Manchester City Council

Ben Street welcomes new families following empty homes project

In time for this year’s national Empty Homes Week (15 – 21 October), the Ben Street regeneration project in east Manchester has begun to welcome new residents to the east Manchester neighbourhood.

By the end of the year, the Ben Street project will see 62 empty homes acquired by the City Council refurbished as well as facelift works to another 151 properties, with other improvement to the street and public areas, including works to shared alleyways. 

The works are being carried out by Wates Living Space and the first 24 homes have now be handed over to the first lucky residents. The properties meet Manchester’s affordability definition* and in addition, One Manchester has bought and is refurbishing five more properties in the area for affordable rent, which will be let through Manchester Move to people on the city’s housing register. 

Shehed Albarzanji, 23, moved on to the Ben Street area from Gorton with her partner and two children in late September and is already enjoying the community feel of the area. 

She said: “It’s everyone’s dream isn’t it, our home is beautiful. The house was ready to just move in and make a home. 

“It’s taken us a long time to find a home as nice as this. The kids love it – they love coming home to a new house. 

“There’s nothing not to like – the school is right next door, so there’s no excuse for being late!

“There needs to be more projects like this. In the first two days our neighbour had sent over food – it’s great.”

Empty Homes in numbers

Empty Homes in the city represent a crucial resource and bringing vacant homes back into use to meet growing housing demand is an important element of the City Council’s housing strategy. 

Since 2010, the number of empty homes across the city has from 6.5% of the entire housing stock to 4%, reducing the number of empty properties in the city by over 4,000. Less than 0.7% of all properties in the city are classed as long-term empty, and this falls to 0.5% in the city centre. 

95% of all empty homes are privately owned and 60% of these are furnished. The Council can collected full Council Tax from empty furnished properties, which acts as an incentive to landlords to bring them back into use. 

Only around 100 Council-owned properties are empty at any one time (out of more than 16,000 Council-owned homes), which accounts for natural turnover as properties are readied for new tenants. 

If you own a property that is currently empty, find out what you can do with it:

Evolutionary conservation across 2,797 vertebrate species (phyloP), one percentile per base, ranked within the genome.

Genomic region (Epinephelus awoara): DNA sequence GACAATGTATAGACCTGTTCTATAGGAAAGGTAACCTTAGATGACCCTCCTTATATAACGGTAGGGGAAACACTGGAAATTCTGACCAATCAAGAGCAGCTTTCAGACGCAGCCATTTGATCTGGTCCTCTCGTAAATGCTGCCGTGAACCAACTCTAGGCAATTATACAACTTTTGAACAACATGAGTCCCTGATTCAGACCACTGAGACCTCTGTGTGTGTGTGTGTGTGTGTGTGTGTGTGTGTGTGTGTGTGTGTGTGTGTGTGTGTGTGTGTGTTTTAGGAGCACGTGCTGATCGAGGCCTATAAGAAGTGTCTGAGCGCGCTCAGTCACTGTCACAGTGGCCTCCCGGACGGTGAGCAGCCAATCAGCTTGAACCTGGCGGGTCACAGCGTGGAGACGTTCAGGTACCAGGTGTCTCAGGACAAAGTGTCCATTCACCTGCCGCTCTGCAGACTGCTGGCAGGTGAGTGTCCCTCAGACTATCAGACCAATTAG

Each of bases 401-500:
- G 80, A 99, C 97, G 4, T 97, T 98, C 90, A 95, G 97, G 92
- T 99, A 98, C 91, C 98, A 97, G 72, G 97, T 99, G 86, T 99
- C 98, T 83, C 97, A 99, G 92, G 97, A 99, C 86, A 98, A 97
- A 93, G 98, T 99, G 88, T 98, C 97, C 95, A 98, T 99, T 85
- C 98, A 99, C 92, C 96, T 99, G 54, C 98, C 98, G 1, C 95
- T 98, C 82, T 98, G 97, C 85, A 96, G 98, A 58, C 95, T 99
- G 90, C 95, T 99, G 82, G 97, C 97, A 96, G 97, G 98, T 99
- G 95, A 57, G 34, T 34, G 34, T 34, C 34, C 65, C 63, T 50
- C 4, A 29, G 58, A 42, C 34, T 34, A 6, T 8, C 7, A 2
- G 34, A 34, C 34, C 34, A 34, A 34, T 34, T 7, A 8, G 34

Cllr Suzanne Richards, Manchester City Council’s executive member for housing and regeneration, said: “First and foremost, I would like to welcome the new east Manchester tenants in to their new homes. These are some of the luckiest residents in the city as the first to access the refurbished housing at the Ben Street regeneration area. Wates have done a remarkable job turning these properties into high-quality family homes. 

“We have a strong track record in Manchester targeting empty homes to make sure they are brought back into use and get the most out of our existing housing stock to help meeting every growing demand. 

“The major project will be completed by the end of the year and more new residents will move in to their new homes and I look forward to seeing what an asset the Ben Street neighbourhood will be to the local community.”

David Williams, Group Director of Assets and Growth at One Manchester, said: “A core focus at One Manchester is to create thriving and resilient communities, not just to build or refurbish houses.

“That’s the reason we were so keen to get involved with the Ben Street development. As well as restoring much needed homes in the area, through this partnership with Manchester City Council and Wates, we are helping to revive these streets and create a community for new and existing residents to enjoy long term.”

David Morgan, Managing Director, Wates Living Space, commented: “This has been a hugely rewarding regeneration project for us that will transform this neighbourhood into a community that will thrive. We are delighted to see these restored properties become homes for so many families in the area.”

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